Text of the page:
UN Member States gathered in person in Geneva on Monday for a new session of the Human Rights Council; proceedings began with a decision to hold a rare Urgent Debate on the situation in Belarus.
Leading the request, the European Union delegation - represented by Germany - highlighted what it called a “steep deterioration of the human rights situation” in the country, before and after the disputed presidential election in August.
The delegation for Belarus rejected the proposed debate, citing outside interference.
“The enforced disappearances, the forced abductions, expulsions and arbitrary detentions continue to take place every day in Belarus,” said Ambassador Michael von Ungern-Sternberg, for the European Union. “In past days we have witnessed a further escalation of violence and intimidation against members of the Coordination Council and other representatives of civil society. The opposition leader, Maria Kolesnikova, was abducted and journalists lost their accreditations. Therefore, the situation on the ground clearly warrants an Urgent Debate. The Human Rights Council should not stay silent on this matter.”
Ambassador von Ungern-Sternberg maintained that “the reasons for this request are clear. There has been a steep deterioration of the human rights situation in Belarus in the run-up to and aftermath of the Presidential election of 9 August 2020. Which was held in the absence of meaningful international observation and was neither free nor fair.”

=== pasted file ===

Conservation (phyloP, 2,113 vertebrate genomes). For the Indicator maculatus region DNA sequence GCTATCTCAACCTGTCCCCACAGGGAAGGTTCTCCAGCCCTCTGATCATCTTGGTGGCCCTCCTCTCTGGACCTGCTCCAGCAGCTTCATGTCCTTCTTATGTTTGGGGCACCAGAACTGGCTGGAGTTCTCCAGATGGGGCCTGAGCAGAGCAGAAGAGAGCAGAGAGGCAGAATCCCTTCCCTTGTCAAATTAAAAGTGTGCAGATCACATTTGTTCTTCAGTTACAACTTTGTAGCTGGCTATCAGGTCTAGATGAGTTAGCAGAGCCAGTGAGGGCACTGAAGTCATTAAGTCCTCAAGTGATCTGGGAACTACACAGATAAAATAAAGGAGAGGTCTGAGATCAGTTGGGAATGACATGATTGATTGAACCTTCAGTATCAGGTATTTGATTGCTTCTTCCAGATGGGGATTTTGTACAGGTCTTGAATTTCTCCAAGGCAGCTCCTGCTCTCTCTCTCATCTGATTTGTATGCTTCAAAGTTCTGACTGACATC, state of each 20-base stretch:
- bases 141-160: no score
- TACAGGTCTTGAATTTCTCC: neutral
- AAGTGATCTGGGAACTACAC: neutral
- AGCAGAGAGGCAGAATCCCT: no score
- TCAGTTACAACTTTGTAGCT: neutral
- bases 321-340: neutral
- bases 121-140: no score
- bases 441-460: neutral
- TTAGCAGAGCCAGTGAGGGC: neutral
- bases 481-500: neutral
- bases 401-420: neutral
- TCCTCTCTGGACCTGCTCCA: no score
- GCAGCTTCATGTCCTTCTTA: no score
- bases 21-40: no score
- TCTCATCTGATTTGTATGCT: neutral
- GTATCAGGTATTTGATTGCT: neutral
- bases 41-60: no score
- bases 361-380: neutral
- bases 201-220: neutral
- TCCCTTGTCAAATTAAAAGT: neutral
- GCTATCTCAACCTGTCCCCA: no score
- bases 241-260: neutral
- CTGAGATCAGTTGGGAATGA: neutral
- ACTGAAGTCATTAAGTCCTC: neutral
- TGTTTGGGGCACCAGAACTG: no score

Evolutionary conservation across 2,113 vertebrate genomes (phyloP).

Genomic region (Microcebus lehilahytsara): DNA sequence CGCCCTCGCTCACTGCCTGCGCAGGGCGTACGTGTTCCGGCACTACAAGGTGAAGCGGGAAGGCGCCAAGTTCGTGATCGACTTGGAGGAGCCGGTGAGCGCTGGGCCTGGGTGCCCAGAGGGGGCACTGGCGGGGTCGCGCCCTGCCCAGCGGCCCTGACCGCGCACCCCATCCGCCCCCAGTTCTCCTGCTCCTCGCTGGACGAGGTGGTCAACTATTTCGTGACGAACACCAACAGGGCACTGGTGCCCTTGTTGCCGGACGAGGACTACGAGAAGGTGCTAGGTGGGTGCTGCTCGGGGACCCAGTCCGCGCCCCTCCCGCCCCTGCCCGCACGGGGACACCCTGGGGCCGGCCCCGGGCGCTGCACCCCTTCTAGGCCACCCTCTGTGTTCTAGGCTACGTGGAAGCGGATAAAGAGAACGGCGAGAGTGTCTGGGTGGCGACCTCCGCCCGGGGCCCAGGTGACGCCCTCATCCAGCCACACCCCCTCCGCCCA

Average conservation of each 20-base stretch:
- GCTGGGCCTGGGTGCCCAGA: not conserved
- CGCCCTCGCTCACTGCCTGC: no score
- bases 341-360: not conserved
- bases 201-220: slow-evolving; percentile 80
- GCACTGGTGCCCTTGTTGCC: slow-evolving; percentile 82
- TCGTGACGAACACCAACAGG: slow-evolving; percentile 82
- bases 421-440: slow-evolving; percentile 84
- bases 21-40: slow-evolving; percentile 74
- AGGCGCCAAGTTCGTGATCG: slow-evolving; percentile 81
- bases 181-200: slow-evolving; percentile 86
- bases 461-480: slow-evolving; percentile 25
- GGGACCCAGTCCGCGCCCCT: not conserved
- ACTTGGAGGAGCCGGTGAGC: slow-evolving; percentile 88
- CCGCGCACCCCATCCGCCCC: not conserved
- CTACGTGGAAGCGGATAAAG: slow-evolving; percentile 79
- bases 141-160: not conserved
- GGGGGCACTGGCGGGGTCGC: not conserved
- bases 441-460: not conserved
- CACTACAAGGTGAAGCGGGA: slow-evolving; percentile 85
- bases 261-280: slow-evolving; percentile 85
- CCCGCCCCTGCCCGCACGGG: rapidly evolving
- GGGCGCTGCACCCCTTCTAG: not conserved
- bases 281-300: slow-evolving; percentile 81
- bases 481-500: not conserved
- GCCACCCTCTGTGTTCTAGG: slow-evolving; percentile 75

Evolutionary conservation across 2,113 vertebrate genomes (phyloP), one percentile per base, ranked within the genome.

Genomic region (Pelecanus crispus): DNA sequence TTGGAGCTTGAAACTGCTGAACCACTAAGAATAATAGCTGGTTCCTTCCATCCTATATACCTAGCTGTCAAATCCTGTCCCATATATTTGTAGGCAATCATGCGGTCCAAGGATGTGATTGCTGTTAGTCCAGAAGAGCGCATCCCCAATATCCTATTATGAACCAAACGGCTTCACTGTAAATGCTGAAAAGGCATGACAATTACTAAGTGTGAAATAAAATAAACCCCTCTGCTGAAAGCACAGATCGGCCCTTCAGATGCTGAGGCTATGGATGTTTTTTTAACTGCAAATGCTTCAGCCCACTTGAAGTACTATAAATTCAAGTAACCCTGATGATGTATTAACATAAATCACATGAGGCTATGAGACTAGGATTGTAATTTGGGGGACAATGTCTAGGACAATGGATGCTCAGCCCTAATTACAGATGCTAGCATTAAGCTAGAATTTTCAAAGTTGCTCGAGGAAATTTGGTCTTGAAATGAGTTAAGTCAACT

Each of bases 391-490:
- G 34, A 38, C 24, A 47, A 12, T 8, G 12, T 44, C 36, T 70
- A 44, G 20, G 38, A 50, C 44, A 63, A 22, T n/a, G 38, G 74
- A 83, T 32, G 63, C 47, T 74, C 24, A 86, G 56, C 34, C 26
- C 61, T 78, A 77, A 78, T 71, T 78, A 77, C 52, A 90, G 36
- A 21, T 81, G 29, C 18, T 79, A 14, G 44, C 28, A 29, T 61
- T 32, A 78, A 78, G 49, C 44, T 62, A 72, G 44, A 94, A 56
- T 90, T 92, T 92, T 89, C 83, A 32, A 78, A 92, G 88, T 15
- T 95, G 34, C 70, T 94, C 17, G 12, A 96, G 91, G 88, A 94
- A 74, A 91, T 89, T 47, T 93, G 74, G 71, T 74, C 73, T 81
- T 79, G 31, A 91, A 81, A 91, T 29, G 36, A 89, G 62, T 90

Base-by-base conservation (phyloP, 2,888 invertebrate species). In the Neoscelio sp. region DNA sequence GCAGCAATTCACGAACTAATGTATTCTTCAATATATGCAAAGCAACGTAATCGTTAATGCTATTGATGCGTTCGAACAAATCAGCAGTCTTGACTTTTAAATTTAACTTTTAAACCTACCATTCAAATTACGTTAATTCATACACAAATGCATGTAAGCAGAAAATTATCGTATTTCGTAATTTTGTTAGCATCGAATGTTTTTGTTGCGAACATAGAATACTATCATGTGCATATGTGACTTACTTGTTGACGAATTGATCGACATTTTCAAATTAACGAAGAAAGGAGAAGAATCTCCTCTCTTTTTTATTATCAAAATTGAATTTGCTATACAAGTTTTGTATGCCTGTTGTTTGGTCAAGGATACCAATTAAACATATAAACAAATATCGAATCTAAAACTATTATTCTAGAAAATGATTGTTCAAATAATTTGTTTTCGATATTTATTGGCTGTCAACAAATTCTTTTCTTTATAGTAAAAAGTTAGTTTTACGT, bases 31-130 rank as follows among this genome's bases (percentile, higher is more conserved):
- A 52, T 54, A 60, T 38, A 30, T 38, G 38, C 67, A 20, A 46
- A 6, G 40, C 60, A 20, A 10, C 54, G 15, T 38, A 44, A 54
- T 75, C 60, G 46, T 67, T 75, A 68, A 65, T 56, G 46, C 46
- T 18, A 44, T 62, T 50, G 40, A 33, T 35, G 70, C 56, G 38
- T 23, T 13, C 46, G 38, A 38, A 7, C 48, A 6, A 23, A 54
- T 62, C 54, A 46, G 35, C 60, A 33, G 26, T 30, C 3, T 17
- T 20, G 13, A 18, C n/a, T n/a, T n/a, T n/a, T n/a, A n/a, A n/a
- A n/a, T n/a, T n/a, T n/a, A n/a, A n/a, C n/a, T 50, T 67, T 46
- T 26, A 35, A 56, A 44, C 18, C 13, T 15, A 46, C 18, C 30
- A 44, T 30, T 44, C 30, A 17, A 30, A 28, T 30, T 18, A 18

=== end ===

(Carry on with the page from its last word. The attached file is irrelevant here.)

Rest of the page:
The development at the Council’s 45th session follows condemnation of violence against demonstrators in Belarus by UN rights chief, Michelle Bachelet, since the presidential election on 9 August.
Over the weekend, UN Secretary-General António Guterres also expressed deep concern about the continued use of force against peaceful protestors and the detention of people exercising their democratic rights.
Dismissing the EU proposal, Belarus’s Ambassador Yury Ambrazevic noted that the Presidential elections of 2020 had returned Alexander Lukashenko to power.
He had been “victorious”, the Ambassador noted, “and he received the corresponding congratulations from the heads of China, Russia, Kazakhstan and many other States”.
Nonetheless, “part of our society was not in agreement with these events”, the Ambassador continued, leading to “highly politicised” events and “a high level of political activity by the citizens. In the capital and in certain other states, street protests have been taking place.”
It was unfortunate and “very sad – that some people have suffered, both protesters and employees of law enforcement agencies have been injured”, he continued, noting that “in all cases”, wherever there had been “clashes between protesters and law enforcement, we have conducted checks and verifications”.
Ambassador Ambrazevic also insisted that the Government was “working on a proposal to update the Belarus constitution and considering how to organise a national dialogue in order to overcome the political standoff that has formed within our society. Work is being done also to restore national harmony within the country.”
Urgent Debates can be requested during regular sessions of the Council to tackle urgent situations requiring a rapid response from the body. In June, the Council gave the green light to an Urgent Debate on systemic racism, alleged police brutality and violence against protesters, following the killing of American George Floyd in police custody.
After a roll-call vote on the proposal on Belarus by the Council’s 47 Members, Council President Ambassador Tichy-Fisslberger announced that the outcome was “25 votes in favour, two against and 20 abstentions. Which means that the proposal to hold an Urgent Debate on Belarus is adopted.”
The Urgent Debate would be held this Friday, she added.